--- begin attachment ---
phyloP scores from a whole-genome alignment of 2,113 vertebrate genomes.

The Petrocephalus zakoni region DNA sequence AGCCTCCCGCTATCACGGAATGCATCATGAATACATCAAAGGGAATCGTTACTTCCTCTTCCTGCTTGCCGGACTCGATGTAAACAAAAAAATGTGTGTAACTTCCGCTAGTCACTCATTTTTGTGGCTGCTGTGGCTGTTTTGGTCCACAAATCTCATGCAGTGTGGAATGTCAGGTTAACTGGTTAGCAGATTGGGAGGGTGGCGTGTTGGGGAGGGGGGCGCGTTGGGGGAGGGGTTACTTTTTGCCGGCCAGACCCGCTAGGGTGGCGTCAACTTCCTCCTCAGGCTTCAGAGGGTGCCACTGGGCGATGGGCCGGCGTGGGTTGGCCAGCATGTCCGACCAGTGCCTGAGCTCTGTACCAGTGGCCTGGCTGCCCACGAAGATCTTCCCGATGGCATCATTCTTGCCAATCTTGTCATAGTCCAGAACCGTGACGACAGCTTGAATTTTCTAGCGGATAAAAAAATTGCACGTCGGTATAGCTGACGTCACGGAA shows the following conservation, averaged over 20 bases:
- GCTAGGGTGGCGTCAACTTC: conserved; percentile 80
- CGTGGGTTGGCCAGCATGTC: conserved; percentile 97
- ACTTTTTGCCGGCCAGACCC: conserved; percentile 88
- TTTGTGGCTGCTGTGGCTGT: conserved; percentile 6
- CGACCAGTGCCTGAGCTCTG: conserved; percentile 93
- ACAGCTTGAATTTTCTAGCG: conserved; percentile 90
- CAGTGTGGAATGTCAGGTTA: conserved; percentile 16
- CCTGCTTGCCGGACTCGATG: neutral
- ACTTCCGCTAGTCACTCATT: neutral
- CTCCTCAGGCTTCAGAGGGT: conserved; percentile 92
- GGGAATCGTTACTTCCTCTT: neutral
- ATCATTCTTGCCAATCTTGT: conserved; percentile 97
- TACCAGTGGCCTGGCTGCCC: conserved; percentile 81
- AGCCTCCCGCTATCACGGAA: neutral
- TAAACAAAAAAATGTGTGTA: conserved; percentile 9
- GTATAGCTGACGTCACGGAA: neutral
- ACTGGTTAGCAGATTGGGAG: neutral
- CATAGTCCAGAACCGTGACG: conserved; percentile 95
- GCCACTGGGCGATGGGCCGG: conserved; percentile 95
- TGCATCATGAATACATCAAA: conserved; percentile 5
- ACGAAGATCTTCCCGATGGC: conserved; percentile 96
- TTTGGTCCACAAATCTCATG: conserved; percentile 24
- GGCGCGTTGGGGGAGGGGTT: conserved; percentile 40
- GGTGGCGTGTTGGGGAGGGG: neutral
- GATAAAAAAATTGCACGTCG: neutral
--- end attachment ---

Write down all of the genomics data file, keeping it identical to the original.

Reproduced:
phyloP scores from a whole-genome alignment of 2,113 vertebrate genomes.

The Petrocephalus zakoni region DNA sequence AGCCTCCCGCTATCACGGAATGCATCATGAATACATCAAAGGGAATCGTTACTTCCTCTTCCTGCTTGCCGGACTCGATGTAAACAAAAAAATGTGTGTAACTTCCGCTAGTCACTCATTTTTGTGGCTGCTGTGGCTGTTTTGGTCCACAAATCTCATGCAGTGTGGAATGTCAGGTTAACTGGTTAGCAGATTGGGAGGGTGGCGTGTTGGGGAGGGGGGCGCGTTGGGGGAGGGGTTACTTTTTGCCGGCCAGACCCGCTAGGGTGGCGTCAACTTCCTCCTCAGGCTTCAGAGGGTGCCACTGGGCGATGGGCCGGCGTGGGTTGGCCAGCATGTCCGACCAGTGCCTGAGCTCTGTACCAGTGGCCTGGCTGCCCACGAAGATCTTCCCGATGGCATCATTCTTGCCAATCTTGTCATAGTCCAGAACCGTGACGACAGCTTGAATTTTCTAGCGGATAAAAAAATTGCACGTCGGTATAGCTGACGTCACGGAA shows the following conservation, averaged over 20 bases:
- GCTAGGGTGGCGTCAACTTC: conserved; percentile 80
- CGTGGGTTGGCCAGCATGTC: conserved; percentile 97
- ACTTTTTGCCGGCCAGACCC: conserved; percentile 88
- TTTGTGGCTGCTGTGGCTGT: conserved; percentile 6
- CGACCAGTGCCTGAGCTCTG: conserved; percentile 93
- ACAGCTTGAATTTTCTAGCG: conserved; percentile 90
- CAGTGTGGAATGTCAGGTTA: conserved; percentile 16
- CCTGCTTGCCGGACTCGATG: neutral
- ACTTCCGCTAGTCACTCATT: neutral
- CTCCTCAGGCTTCAGAGGGT: conserved; percentile 92
- GGGAATCGTTACTTCCTCTT: neutral
- ATCATTCTTGCCAATCTTGT: conserved; percentile 97
- TACCAGTGGCCTGGCTGCCC: conserved; percentile 81
- AGCCTCCCGCTATCACGGAA: neutral
- TAAACAAAAAAATGTGTGTA: conserved; percentile 9
- GTATAGCTGACGTCACGGAA: neutral
- ACTGGTTAGCAGATTGGGAG: neutral
- CATAGTCCAGAACCGTGACG: conserved; percentile 95
- GCCACTGGGCGATGGGCCGG: conserved; percentile 95
- TGCATCATGAATACATCAAA: conserved; percentile 5
- ACGAAGATCTTCCCGATGGC: conserved; percentile 96
- TTTGGTCCACAAATCTCATG: conserved; percentile 24
- GGCGCGTTGGGGGAGGGGTT: conserved; percentile 40
- GGTGGCGTGTTGGGGAGGGG: neutral
- GATAAAAAAATTGCACGTCG: neutral